Google has kicked off an effort to bring Android to wearable devices, reminding everyone that the OS is not just for tablets and smartphones.
Google announced Android Wear, which the company characterized as a "a project that extends Android to wearables," in a Tuesday blog post by Google's Sundar Pichai, senior vice president of Android, Chrome, and Apps.
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Google said it will initially focus on getting manufacturers to use Android Wear in smartwatches, but will extend those efforts to a wide range of body-fitting devices. Smartwatches powered by Android Wear will come later this year, Google said. Google is working with companies including Fossil, Asus, LG, HTC, Motorola, Samsung, Intel, Mediatek and Qualcomm on smartwatches.
One of the first devices to based on Android Wear is Moto 360, Motorola's first smartwatch. Announced on Tuesday, the smartwatch will become available in "summer" this year, the company said. The smartphone is designed to offer relevant information at the right times, providing e-mail and call notifications and also showing social media posts.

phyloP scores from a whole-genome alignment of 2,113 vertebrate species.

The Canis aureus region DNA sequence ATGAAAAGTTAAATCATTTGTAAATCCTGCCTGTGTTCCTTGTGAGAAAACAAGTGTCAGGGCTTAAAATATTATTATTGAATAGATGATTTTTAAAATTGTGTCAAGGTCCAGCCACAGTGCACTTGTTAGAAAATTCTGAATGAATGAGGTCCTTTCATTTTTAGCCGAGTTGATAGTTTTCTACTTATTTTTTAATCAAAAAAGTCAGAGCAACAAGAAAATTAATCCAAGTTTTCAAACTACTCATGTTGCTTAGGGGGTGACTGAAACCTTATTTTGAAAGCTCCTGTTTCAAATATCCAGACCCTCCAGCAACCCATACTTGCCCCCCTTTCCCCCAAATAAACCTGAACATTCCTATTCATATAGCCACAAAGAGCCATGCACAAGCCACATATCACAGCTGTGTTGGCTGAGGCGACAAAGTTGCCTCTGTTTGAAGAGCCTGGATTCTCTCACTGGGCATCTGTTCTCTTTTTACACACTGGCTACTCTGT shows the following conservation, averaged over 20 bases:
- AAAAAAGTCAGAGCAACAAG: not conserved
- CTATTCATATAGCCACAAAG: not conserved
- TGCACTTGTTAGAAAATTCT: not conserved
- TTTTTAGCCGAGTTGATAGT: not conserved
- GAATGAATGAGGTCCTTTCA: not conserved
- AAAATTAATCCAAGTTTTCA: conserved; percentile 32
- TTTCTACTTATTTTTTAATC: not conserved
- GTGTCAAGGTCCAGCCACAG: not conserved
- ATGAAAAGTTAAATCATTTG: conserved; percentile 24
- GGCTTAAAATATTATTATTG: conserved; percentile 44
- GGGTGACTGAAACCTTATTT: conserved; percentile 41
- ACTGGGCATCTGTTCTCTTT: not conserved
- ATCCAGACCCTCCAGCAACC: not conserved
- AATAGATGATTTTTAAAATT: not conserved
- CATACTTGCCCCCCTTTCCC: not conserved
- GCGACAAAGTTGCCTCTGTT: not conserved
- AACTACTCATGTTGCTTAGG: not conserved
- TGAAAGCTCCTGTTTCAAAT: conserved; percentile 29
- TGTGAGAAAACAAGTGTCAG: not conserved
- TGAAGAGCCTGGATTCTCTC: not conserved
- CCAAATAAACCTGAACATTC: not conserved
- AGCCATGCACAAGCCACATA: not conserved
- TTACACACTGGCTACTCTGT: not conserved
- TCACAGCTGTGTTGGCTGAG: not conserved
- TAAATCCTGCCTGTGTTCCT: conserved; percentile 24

The smartwatch can also take voice commands to do tasks, wrote Motorola's Lior Ron, corporate vice president of product management, in a blog post on Tuesday.
For example, users can voice commands such as "OK Google, tell me sport scores." Users can also use the device for "scheduling an appointment, sending a text, setting an alarm or taking a note," Motorola wrote.
The Moto 360 embodies many of Google's goals for Android Wear, including making apps for smaller screens and enabling new forms of voice interaction. Google said that voice interaction in Android could also be used to call a taxi, send a text message or set an alarm. The idea is to get "straight answers to spoken questions," Google said. Similar technology is already available on some Android smartphones.
Another goal is to get Android Wear devices to interact with larger devices like smartphones, which are faster, have more storage, and tap into 3G or 4G cellular connectivity for cloud services. For example, saying "OK Google" to a smartwatch could provide access to a music playlist on a phone. Such a feature is already available on Samsung's original Galaxy Gear smartwatch, which ran on Android. That smartwatch has since been succeeded by the Gear 2, which is based on Tizen, a Linux-based mobile OS backed by Samsung and Intel.
"There's a lot of possibilities here so we're eager to see what developers build," Google wrote.
Google is also targeting Android Wear at health wearables like fitness bands and trackers, which received a lot of attention at this year's International CES.
Google is providing access to the Android Wear Developer Preview, which provides tools, APIs and an emulator that allows developers to test apps on the Android Wear platform. Android for wearables is based on Android's rich notification system.